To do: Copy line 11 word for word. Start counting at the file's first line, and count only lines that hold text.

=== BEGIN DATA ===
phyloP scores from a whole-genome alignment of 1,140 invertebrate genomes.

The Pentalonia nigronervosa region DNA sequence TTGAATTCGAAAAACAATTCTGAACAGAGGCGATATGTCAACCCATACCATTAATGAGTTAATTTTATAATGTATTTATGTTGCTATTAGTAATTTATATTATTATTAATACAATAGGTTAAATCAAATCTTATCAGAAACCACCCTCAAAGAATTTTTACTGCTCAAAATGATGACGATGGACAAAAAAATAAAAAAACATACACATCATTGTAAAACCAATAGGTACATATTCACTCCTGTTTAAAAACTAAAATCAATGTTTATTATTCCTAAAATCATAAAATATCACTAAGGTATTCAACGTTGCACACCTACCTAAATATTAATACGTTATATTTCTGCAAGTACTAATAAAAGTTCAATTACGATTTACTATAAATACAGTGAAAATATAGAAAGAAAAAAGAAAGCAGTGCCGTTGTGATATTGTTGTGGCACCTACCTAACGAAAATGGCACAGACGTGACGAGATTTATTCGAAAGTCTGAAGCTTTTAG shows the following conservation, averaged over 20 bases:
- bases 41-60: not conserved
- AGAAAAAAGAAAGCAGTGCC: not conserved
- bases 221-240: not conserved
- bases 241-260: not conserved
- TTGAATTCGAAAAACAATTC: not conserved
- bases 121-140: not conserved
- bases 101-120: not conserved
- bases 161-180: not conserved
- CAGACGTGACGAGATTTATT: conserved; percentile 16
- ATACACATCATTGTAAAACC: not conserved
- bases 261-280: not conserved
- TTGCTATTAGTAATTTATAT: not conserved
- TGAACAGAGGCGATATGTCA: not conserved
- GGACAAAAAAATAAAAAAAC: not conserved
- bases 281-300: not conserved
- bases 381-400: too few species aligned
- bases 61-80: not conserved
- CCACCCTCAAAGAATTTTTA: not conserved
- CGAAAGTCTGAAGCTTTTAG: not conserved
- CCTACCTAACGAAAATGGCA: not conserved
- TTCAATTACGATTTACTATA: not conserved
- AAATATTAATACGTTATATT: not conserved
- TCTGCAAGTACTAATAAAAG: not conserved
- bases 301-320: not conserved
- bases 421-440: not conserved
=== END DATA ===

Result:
- CAGACGTGACGAGATTTATT: conserved; percentile 16